During my time on the stand during cross examination in a case where a man had committed a murder after being thrown from a train, the lawyer asked me if a behavior that was observed was 'functional' (i.e. psychological) or neurological. The Supreme Court judge answered for me, before I could say anything erudite: I preferred his comment to anything I might have said. "If the accused's behavior had emanated from his backside, you would have to call on a proctologist to take the stand. Given the accused's behavior had to emanate from his brain, whether so-called functional or psychological, it emanated from a clearly damaged organ. So I presume that aberrant behavior emerged from an aberrant brain and Dr. Sugarman dare not say otherwise".
So too have the authors here reverted the term 'functional' to its original meaning, namely that it refers to a physiological disturbance, rather than as an epithet for a psychological, stripping away Cartesian dualism, and thus putting to rest another archaic distinction: organic versus functional. Freud himself said that he believed that one day, the causes of all so-called functional disorders would be found to be organic in origin. Simply put, if there were a blood test for a mental disorder, than the disorder would have to be said to be physical or physiological more precisely.
The first edition of this iconic book was published in 1987, the second in 1995, this last one, last year. Spanning the period from DSM-III to the –R and then DSM-IV period, the authors lament that psychological theorizing eclipsed biological psychiatry, accelerating the divisions between neurology and psychiatry. The old joke was that doctors left medicine, and instead went into psychiatry. Despite these fits and starts, and the 13 years that passed, the third edition clearly begins to show how neuropsychiatry has thrived, and how much we are beginning to understand about bad behavior that really is bad brain.
The book starts with a chapter on principles of brain function, fusing genetics, physiology and chemistry, with a special focus on the neurotransmitter receptor sites, and what drugs work as either agonists or antagonists, in helpful tables for serotonin and adrenaline. The section on neurotransmitters is tight and useful. There is a tiny paragraph on CNS cellular inflammation, with the powerful comment "the ratio between pro-inflammatory and anti-inflammatory cytokines can be measured, and has been shown to relate to psychopathology" (page 29), and is quite a comment, especially in light of the body and brain connection, the damage done by sedentary lifestyle, and so on. A second part to this, chapter two, refers to the anatomy of the related systems, and is a great primer on the brain.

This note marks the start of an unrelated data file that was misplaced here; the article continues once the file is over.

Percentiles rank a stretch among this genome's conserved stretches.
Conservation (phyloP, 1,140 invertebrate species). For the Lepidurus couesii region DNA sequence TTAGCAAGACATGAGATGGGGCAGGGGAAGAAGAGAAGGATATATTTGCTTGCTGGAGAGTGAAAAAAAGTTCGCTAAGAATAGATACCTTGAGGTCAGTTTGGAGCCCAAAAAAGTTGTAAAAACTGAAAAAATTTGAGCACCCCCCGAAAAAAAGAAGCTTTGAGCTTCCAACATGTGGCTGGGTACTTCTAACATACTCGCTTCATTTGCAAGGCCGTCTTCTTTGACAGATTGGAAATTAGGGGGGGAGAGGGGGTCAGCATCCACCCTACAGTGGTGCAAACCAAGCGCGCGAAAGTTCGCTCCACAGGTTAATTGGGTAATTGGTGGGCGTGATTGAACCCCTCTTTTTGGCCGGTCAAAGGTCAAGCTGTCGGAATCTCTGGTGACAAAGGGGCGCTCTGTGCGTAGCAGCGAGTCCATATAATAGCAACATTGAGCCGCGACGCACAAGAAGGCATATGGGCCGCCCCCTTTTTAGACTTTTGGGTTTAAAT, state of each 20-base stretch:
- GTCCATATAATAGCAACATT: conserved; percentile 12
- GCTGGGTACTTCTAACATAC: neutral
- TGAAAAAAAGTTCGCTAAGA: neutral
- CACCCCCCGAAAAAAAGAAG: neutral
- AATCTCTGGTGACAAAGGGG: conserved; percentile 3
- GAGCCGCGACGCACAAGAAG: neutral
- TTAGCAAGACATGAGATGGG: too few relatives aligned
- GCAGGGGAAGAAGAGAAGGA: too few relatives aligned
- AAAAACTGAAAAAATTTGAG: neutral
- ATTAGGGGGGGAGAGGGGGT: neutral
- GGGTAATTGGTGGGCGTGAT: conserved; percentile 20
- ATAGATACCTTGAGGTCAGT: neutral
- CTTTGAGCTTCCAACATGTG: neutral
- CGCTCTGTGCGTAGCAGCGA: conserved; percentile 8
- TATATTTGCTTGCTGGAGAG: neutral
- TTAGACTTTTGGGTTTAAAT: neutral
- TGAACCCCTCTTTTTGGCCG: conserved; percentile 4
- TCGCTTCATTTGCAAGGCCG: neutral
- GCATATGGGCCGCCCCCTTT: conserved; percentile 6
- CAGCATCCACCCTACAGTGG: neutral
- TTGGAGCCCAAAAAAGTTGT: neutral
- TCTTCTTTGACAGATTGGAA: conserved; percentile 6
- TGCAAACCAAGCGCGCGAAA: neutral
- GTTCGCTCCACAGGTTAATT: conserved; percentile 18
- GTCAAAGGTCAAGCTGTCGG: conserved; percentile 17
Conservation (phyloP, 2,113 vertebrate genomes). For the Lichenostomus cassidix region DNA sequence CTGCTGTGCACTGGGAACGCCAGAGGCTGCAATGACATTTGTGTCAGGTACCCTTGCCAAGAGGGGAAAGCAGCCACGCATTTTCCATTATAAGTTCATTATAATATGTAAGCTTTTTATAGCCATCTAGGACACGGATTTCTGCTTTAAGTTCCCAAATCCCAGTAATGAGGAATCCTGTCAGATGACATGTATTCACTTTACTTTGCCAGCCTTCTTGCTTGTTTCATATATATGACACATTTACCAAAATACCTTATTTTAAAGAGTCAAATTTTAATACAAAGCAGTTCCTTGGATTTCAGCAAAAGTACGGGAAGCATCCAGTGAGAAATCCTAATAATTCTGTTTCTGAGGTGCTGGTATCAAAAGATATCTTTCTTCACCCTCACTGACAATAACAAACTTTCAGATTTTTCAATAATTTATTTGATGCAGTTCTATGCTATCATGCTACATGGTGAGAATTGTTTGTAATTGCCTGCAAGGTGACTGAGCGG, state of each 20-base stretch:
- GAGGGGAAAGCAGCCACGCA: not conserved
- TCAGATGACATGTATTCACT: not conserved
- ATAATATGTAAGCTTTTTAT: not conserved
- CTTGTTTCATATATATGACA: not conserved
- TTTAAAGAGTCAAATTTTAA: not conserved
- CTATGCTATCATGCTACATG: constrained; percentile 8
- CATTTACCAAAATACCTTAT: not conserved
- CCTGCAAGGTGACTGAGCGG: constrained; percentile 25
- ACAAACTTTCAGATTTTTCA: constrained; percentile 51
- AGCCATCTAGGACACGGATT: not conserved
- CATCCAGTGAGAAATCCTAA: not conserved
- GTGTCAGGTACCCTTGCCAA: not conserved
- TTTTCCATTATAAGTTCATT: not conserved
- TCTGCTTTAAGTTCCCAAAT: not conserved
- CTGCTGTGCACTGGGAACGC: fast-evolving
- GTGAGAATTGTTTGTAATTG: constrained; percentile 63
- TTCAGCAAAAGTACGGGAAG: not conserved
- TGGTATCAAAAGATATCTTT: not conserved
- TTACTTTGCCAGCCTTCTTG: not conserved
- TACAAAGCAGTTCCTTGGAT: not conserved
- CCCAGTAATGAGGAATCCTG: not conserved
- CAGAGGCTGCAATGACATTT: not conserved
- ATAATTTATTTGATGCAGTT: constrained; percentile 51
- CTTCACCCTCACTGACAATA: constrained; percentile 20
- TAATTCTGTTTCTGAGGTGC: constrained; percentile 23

Brain behavior relationships of course are the core of biological psychiatry, and chapter three is accordingly the start of this. The focus on the anatomy here is reasonably the hypothalamus and peptides, the insula, cingulate, with a passing reference to emotional recognition disorders in the insula, without naming names (Disgust is the emotion typically, see Disgust and Its Disorders). The hippocampus and the associated areas of the parahippocampal gyrus and the entorhinal cortex are also not forgotten here, as are the precuneus, the amygdala and the entire autonomic nervous system, as well as many other areas.
Chapter four describes classification and clinical investigations, examining in some detail how one would set about examining and investigating disorders using a variety of neuroradiological techniques, leading us to something others may be surprised about, the Personality Disorders in Chapter 5. This is not surprising to those of us in the industry, as this has been a most contentious area, this bad person vs. bad brain scenario. This is the battleground of biology versus psychology at its most fierce. Whether the DSM-V will lead to a similar battle around disorders of mathematics or worry will prove interesting. This has been somewhat bolstered by the findings in genetic studies that there is a clear connection between personality disorders and genes, and individual disorders at that. There are certainly metabolic and chemical findings as far as somatic variables go, and the metabolic by-products of some neurotransmitters, and neuroradiological and clinical findings. Some outstanding issues are also itemized.
Anxiety disorders and the Schizophrenias (sic) follow in the next two chapters, the last one, a group of syndromes, bringing in not just the dopamine hypothesis, but the noradrenalin and glutamate hypotheses as well, not to mention the viral hypothesis. Despite the time and effort put into Schizophrenia, many many problems remain in identifying the causes and underlying elements that contribute to the different presentations, including environmental variables, the 30-40 candidates for genes, and the absence of many of the dopamine-related gene suspects among them. These issues run to multiple pages of script.